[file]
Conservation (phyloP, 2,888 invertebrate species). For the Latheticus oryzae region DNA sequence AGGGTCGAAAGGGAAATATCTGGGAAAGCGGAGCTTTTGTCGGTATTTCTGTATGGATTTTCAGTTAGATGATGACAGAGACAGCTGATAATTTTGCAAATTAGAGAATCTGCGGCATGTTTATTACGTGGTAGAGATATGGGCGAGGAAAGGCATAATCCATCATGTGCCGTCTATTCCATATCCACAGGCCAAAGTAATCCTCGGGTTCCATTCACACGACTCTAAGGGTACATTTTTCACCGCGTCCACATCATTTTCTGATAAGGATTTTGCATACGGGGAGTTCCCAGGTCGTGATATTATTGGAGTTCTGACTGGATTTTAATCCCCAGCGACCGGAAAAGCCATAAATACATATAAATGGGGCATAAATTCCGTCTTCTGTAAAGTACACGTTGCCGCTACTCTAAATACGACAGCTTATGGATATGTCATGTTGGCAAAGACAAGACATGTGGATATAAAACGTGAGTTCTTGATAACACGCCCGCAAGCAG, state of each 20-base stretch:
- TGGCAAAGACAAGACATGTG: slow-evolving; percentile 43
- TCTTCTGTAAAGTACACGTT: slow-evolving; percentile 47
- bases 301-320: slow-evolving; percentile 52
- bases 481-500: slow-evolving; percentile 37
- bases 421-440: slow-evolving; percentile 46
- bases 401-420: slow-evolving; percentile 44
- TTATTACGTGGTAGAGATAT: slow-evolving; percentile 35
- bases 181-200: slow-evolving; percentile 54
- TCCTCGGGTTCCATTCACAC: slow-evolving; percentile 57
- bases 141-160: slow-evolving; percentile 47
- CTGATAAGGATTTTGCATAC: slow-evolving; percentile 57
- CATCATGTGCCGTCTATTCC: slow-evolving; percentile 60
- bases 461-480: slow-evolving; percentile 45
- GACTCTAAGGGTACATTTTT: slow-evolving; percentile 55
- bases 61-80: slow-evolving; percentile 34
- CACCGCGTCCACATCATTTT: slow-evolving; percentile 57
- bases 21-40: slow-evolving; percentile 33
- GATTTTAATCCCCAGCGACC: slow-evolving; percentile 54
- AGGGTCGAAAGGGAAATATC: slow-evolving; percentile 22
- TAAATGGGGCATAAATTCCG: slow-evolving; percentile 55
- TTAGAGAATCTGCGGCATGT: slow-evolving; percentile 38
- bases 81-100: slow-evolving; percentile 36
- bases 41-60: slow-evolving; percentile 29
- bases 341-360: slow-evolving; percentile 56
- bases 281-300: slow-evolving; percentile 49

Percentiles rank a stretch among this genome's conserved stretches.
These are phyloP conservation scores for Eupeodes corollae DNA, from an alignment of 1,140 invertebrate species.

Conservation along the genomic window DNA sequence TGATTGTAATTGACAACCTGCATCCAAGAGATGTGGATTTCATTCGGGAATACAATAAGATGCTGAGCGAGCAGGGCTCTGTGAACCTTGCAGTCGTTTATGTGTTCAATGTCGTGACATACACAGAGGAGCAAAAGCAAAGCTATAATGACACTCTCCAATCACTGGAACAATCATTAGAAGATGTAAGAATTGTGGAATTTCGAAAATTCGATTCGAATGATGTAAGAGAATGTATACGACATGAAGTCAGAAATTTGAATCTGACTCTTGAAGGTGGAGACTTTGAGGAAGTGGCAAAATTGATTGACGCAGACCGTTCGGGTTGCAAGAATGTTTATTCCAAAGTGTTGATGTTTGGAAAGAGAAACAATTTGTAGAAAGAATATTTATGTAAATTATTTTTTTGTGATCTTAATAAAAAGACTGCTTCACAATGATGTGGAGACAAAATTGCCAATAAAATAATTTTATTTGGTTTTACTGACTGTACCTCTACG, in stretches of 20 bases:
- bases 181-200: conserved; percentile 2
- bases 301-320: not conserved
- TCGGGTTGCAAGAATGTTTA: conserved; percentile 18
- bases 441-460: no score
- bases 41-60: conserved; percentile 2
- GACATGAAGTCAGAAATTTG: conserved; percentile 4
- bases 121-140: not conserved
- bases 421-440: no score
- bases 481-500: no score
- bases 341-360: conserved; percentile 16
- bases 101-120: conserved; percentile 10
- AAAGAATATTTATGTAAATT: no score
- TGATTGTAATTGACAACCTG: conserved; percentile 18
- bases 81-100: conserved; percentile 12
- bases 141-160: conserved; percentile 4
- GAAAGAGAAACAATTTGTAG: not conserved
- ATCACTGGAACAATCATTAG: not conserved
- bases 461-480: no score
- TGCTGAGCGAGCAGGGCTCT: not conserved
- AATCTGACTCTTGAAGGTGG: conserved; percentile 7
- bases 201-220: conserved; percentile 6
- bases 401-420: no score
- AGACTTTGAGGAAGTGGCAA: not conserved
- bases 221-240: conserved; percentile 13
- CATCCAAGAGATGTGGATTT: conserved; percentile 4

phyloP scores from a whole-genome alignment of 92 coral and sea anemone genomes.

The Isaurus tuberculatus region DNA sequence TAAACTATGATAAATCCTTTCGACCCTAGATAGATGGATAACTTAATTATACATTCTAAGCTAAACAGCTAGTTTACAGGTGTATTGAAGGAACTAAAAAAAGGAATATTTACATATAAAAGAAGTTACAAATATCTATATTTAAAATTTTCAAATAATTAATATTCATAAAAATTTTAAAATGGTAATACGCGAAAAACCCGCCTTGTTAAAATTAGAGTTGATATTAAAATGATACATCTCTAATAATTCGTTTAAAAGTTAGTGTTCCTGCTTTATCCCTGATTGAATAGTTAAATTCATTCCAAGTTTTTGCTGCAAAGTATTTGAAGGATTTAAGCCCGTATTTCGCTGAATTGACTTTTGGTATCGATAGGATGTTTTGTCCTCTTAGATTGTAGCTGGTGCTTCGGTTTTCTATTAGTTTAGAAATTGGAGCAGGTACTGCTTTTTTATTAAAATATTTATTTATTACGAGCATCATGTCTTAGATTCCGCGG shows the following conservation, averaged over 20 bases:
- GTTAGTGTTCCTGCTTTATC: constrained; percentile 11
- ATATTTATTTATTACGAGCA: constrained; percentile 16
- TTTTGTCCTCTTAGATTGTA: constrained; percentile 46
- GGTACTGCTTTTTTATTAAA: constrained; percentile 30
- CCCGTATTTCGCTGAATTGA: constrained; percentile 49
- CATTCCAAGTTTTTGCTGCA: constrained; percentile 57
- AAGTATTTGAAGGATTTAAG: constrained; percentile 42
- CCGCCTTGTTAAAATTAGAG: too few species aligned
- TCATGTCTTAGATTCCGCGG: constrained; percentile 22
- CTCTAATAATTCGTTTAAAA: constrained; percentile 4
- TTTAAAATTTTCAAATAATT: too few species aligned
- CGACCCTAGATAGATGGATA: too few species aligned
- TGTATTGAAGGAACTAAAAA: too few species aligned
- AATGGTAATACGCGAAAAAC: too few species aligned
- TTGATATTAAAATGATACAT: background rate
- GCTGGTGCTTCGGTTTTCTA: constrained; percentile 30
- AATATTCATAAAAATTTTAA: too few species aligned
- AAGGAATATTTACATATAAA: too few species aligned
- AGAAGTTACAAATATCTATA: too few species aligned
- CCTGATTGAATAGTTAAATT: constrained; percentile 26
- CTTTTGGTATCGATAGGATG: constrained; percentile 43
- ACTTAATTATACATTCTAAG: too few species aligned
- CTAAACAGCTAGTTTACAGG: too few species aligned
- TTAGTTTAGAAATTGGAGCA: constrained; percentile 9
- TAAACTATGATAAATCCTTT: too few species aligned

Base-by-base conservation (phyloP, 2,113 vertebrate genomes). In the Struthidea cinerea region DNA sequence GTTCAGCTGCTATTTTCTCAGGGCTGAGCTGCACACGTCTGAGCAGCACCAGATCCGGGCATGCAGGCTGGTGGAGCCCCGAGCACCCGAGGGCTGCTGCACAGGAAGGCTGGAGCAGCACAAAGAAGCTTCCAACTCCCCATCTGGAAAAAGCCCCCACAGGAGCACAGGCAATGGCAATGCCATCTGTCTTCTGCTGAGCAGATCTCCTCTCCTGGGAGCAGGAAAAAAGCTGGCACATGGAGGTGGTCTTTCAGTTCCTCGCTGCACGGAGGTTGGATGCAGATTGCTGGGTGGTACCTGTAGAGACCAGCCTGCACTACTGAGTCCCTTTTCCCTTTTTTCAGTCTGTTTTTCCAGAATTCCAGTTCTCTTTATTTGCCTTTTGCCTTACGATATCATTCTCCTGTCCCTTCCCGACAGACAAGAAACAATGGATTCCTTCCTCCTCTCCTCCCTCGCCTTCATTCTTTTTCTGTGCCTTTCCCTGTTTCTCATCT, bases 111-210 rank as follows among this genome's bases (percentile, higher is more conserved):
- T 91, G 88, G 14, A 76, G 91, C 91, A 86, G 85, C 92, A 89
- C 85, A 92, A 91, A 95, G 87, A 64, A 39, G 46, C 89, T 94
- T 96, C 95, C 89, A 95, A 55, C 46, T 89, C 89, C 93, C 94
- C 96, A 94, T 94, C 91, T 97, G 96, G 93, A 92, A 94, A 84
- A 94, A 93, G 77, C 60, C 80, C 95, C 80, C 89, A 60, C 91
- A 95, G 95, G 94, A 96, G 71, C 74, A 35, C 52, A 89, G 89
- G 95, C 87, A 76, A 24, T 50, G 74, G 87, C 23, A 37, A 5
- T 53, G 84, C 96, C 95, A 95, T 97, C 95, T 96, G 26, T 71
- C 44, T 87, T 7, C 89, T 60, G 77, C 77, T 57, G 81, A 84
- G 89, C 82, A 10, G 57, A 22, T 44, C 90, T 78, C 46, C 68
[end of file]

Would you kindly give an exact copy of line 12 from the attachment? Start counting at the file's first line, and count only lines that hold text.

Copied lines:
- CTGATAAGGATTTTGCATAC: slow-evolving; percentile 57